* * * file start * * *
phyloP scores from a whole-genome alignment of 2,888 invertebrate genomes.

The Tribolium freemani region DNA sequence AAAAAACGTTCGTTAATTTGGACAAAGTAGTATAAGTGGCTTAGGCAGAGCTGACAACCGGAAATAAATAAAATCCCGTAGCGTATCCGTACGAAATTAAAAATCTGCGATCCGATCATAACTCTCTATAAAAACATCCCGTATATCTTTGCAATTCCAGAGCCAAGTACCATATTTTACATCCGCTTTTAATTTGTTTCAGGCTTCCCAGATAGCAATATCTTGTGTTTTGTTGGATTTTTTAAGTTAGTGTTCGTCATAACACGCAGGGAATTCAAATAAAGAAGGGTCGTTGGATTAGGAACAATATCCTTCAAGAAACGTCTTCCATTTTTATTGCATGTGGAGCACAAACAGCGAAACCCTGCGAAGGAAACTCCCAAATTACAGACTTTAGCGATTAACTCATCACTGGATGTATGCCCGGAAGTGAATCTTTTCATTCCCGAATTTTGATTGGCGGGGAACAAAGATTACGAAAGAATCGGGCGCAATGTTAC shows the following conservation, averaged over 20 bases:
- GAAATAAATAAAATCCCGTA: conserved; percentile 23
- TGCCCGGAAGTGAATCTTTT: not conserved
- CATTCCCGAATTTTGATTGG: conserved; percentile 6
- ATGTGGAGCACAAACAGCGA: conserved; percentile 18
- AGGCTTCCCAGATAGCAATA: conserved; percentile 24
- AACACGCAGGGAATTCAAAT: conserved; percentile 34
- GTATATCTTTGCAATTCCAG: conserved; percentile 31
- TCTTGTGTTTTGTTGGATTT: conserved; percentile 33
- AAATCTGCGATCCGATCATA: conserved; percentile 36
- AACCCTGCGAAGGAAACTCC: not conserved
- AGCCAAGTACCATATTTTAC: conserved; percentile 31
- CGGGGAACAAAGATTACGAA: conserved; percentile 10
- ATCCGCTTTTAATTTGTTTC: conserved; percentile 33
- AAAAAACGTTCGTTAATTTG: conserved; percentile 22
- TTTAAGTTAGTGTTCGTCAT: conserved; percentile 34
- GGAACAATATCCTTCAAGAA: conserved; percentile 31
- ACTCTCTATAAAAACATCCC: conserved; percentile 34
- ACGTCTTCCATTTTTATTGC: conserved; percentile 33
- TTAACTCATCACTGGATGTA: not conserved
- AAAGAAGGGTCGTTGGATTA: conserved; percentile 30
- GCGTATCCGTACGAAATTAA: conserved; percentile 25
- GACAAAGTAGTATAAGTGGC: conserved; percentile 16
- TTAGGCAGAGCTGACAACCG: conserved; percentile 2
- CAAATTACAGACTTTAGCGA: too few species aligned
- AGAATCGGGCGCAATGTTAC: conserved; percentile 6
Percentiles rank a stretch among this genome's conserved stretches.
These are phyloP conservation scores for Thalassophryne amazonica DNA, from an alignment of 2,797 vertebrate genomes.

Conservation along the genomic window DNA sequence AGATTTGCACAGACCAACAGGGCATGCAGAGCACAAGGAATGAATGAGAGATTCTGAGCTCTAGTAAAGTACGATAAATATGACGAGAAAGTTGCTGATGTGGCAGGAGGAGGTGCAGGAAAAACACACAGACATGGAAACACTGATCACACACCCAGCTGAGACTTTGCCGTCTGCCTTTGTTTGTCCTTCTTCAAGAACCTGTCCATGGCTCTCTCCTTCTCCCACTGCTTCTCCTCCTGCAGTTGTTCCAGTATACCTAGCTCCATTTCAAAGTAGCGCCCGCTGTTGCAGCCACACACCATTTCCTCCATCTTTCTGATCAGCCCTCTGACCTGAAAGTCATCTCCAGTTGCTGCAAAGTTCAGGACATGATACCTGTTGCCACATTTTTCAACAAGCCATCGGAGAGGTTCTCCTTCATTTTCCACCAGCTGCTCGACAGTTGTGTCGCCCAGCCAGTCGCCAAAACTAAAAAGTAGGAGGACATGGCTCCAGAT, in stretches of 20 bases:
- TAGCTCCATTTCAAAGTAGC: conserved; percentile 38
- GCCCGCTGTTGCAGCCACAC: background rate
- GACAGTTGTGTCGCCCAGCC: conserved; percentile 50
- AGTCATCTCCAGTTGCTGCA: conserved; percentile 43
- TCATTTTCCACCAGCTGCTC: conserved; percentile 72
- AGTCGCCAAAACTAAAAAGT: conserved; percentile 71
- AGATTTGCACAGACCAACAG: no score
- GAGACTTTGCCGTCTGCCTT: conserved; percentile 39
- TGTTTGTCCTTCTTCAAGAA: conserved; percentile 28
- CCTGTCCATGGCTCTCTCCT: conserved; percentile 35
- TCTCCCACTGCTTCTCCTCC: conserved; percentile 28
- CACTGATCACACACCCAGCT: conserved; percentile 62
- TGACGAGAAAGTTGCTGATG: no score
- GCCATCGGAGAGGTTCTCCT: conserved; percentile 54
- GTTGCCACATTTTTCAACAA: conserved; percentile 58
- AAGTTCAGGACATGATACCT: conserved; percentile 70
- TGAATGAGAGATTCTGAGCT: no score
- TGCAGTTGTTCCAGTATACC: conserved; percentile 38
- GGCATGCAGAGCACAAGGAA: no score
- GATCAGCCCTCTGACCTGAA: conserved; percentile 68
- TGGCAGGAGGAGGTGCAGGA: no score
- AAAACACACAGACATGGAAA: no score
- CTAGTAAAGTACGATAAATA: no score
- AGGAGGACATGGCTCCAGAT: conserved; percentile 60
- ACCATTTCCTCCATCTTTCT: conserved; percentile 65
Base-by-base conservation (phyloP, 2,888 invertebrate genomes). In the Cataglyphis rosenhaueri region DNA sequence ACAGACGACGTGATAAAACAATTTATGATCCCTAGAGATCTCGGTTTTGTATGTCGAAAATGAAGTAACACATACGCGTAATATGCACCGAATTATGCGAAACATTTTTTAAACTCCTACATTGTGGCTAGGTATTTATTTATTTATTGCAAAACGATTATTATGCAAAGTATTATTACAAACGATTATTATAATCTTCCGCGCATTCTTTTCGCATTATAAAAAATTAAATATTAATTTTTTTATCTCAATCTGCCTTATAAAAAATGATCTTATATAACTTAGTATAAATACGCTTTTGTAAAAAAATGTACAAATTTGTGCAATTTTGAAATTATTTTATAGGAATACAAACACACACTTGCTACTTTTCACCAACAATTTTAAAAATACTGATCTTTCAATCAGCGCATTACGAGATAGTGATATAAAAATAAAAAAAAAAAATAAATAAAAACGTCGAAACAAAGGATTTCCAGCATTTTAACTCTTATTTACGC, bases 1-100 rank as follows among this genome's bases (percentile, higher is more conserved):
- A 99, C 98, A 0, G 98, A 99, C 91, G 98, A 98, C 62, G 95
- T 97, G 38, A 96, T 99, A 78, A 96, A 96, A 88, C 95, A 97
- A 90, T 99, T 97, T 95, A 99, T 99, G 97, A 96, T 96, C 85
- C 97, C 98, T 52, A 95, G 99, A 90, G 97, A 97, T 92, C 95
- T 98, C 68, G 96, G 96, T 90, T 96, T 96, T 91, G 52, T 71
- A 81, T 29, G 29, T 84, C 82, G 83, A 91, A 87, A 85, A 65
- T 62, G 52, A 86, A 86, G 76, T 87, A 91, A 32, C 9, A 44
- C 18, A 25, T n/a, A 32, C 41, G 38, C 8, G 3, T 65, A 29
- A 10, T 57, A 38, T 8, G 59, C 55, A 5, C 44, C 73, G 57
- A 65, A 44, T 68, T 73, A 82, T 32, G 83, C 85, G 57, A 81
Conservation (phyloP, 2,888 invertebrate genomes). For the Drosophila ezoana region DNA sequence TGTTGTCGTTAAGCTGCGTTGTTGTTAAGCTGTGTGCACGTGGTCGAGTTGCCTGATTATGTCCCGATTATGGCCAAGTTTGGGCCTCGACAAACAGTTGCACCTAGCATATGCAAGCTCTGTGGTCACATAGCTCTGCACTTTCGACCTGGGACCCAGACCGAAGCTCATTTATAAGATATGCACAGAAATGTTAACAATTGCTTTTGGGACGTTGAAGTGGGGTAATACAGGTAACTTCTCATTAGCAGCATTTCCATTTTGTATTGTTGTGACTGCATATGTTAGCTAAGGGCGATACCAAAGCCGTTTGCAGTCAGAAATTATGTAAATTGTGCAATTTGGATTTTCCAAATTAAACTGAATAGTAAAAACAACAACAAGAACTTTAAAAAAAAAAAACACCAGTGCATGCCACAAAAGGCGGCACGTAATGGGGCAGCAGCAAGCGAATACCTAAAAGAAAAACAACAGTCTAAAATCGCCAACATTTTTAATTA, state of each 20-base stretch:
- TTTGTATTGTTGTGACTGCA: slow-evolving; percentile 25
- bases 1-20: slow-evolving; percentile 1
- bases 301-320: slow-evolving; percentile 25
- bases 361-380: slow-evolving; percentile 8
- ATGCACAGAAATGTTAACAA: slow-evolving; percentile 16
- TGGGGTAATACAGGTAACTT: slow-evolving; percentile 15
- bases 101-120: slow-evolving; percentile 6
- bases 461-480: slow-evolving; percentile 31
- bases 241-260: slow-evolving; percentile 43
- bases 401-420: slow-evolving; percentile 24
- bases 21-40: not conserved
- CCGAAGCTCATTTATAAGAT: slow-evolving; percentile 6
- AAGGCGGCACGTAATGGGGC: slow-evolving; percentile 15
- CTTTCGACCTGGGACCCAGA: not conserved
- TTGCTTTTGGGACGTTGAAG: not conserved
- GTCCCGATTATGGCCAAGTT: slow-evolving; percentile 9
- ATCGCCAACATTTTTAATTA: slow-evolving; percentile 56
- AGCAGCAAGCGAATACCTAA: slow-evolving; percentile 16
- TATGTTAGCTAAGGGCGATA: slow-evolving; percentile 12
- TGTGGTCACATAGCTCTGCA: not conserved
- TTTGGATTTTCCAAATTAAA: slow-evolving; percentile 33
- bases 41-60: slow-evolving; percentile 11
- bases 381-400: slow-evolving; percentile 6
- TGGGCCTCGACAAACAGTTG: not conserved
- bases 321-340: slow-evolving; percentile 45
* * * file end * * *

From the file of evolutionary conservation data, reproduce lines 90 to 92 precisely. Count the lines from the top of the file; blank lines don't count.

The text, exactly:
- bases 381-400: slow-evolving; percentile 6
- TGGGCCTCGACAAACAGTTG: not conserved
- bases 321-340: slow-evolving; percentile 45